Some New Jerseyans may have to dig deeper into their pockets for a Christmas tree this holiday season as farmers increase their prices to cover soaring fertilizer, fuel and labor costs.

Christmas tree prices have increased nationally, according to data from Real Christmas Tree Board, a national research and promotion group. More than 98% of growers said they expected their wholesale prices to go up this year, with some expecting the price of their trees to go up 20% or more.

But the majority of growers, about 71% of those surveyed, said they were increasing their wholesale prices by 5% to 15% compared to last year, the group said. That will mean higher prices for many consumers.

John Wyckoff, a third-generation tree farmer and owner of Wyckoffs Christmas Tree Farm in Belvidere in Warren County, said his farms regular costs skyrocketed in recent years.

Off-road diesel fuel jumped 500% in the last three years, while fertilizer increased about 350%, he said. Add in higher labor costs due to minimum wage increases, and Wyckoff said he had no choice but to increase his tree prices so the Warren County business can remain solvent.

The cost of doing business in New Jersey is not cheap, he said. Honestly, I think that Christmas tree farmers, as an industry, were pretty resourceful.

He estimates hes increased prices by roughly 10% compared to last season. This year, the trees cost $14 a foot, so a 7-foot Fraser fir would run about $105, he said.

We went up a little bit just to help maintain, he said, or keep our head above water.

To prevent raising prices too much, Wyckoff said he finds other ways to cut back. Instead of buying a new piece of equipment, he might buy a used one.

An entrance sign to Am-Jac Christmas Tree Farm on Plains Road in Augusta on Thursday, December 1, 2022.Julian Leshay | For NJ Advance Media

About 30 miles northeast in Augusta in Sussex County, Richard and Susan Longcore, the husband-and-wife co-owners of Am-Jac Christmas Tree Farm, said they didnt raise their prices this year.

Because everythings hard on people, we kept the price the same, Susan Longcore said, noting the couple made the decision despite higher fuel costs on their end.

All of the trees at the small, six-acre Sussex County farm are $55 this year. But the farms inventory has already quickly dwindled, with the tallest 10- to 12-foot trees mostly gone.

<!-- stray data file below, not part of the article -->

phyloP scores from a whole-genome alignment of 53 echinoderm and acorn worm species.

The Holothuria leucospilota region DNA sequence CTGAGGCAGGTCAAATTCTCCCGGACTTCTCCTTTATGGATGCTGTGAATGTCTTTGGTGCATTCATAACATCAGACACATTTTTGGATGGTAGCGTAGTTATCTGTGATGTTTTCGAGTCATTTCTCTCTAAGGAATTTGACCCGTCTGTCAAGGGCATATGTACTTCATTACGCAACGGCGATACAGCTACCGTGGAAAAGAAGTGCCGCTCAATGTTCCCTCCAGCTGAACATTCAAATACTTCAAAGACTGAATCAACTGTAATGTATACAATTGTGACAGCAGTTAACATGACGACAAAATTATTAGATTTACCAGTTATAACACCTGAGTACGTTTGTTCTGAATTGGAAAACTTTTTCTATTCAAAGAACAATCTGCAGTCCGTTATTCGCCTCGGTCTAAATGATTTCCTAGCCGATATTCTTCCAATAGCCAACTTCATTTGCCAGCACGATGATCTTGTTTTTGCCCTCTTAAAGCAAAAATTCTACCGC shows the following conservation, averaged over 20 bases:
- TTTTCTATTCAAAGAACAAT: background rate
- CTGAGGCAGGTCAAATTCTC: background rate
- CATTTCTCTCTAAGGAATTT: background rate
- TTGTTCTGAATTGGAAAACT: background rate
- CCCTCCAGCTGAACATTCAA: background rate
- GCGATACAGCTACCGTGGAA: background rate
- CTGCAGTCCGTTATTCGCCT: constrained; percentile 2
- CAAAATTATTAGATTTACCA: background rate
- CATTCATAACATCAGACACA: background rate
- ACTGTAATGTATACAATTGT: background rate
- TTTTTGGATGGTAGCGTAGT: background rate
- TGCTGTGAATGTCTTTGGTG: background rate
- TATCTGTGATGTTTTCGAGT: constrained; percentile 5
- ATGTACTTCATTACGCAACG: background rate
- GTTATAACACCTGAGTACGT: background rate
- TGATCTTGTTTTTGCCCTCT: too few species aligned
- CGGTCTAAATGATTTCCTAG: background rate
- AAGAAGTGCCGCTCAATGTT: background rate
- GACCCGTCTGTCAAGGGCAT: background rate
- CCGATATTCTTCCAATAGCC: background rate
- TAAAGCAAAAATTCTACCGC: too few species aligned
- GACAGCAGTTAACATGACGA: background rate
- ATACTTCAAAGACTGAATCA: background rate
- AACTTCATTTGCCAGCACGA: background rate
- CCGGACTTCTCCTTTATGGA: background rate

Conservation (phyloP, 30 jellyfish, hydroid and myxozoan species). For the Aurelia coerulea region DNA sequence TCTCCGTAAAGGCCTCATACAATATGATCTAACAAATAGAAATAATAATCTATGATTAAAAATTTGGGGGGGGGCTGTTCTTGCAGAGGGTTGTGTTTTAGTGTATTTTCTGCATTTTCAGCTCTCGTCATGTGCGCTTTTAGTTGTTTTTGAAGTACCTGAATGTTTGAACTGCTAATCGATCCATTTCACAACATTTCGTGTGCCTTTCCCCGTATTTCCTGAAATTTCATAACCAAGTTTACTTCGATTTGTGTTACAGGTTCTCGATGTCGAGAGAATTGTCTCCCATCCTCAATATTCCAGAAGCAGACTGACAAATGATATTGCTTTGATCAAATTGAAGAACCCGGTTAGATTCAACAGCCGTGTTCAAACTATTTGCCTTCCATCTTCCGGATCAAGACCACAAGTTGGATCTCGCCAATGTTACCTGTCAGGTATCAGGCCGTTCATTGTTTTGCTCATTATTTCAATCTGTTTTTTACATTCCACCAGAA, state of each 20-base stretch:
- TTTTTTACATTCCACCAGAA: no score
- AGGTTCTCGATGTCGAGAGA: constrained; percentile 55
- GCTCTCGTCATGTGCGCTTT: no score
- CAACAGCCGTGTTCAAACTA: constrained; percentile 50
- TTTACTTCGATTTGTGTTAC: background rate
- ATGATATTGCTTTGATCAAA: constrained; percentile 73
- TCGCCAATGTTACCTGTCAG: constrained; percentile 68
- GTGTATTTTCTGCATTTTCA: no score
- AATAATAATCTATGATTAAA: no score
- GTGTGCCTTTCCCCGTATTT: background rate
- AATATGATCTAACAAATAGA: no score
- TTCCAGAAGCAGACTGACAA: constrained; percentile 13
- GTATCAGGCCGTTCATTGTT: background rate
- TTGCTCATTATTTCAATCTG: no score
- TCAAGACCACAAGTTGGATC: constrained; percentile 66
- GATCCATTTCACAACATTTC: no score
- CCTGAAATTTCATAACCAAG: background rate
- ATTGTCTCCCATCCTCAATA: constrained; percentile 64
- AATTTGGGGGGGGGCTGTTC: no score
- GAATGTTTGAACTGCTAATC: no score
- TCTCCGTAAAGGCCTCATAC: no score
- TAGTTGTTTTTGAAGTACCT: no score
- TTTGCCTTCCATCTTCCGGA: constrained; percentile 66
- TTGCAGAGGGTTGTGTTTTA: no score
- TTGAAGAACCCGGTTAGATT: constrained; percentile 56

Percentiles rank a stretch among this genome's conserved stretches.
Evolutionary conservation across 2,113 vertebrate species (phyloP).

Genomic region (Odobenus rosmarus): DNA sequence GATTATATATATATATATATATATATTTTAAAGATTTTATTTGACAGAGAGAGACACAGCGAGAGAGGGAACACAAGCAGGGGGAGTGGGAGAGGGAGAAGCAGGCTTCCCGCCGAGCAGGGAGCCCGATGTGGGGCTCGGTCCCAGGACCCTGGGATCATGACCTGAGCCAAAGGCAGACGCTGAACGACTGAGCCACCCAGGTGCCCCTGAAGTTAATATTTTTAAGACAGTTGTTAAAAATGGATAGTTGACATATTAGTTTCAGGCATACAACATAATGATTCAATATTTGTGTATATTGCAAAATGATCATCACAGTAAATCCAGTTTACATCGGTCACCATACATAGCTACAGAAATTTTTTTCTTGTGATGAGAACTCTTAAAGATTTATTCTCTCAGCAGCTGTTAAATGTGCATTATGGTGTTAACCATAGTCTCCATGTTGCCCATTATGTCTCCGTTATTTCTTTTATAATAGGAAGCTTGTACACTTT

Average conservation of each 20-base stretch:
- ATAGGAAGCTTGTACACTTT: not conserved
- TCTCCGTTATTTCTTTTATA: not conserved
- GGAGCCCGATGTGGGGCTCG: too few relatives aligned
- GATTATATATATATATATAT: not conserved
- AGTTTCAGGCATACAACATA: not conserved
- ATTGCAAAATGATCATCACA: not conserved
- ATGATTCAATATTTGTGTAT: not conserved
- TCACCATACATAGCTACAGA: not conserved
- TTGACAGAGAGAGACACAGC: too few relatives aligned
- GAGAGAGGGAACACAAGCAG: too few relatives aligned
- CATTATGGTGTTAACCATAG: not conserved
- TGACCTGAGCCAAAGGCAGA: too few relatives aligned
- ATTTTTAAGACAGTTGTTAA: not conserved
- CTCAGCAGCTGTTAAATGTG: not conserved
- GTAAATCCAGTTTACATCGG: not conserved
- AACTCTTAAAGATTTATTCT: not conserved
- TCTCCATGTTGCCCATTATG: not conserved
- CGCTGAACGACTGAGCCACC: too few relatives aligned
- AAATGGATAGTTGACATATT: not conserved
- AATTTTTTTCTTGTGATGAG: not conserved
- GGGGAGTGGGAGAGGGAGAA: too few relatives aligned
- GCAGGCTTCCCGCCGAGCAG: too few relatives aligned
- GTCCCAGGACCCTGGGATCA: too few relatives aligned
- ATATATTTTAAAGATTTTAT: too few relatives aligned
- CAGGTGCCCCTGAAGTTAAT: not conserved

Tim Dunne, the co-owner of Woodsedge Tree Farm in Belvidere with his wife, said he raised his prices by about 7% this year, after no increase last year. The cost of fertilizer has tripled and equipment to raise and sell the trees has become more expensive and harder to find, he said.

But customers know prices are up at many places, including grocery stores, and most understand that inflation has hit Christmas trees, too, Dunne said.

Fir trees at his farm cost $70 each year and spruce trees are $60 each, regardless of size. But business hasnt suffered Dunne said hes had record sales this year, as well as record tips for his employees.

Fertilizer and fuel, both major inputs on the farm, have really hurt us hard, but we dont want to raise our prices too high, to upset consumers, he said.

Artificial trees have also increased in cost this year, said Cranford-based National Tree Company CEO Chris Butler. Base prices have risen by about 10% to 15%, he said.

However, due to slow sales and high inventories, we are seeing a very large increase in promotions with up to 30% to 50% off, Butler said. So … consumers will be able to buy trees for less this year than they were able to last year.

Real Christmas trees can take anywhere from five to 15 years to fully mature, which reflects any fluctuating costs, said Jill Sidebottom, a seasonal spokesperson for the National Christmas Tree Association and retired extension specialist in North Carolina.

Farmers pay every year the tree grows, as well as during the initial planting and final harvesting stage. So, it takes a long time for a farmer to put in that investment, she said.

But Christmas tree farmers say they provide a tangible experience for shoppers, as well as help stimulate the local economy, add to the labor force and maintain open space in the community.

The real Christmas tree helps real farmers keep real farms operable, Wyckoff said.16

Am-Jac Christmas Tree Farm

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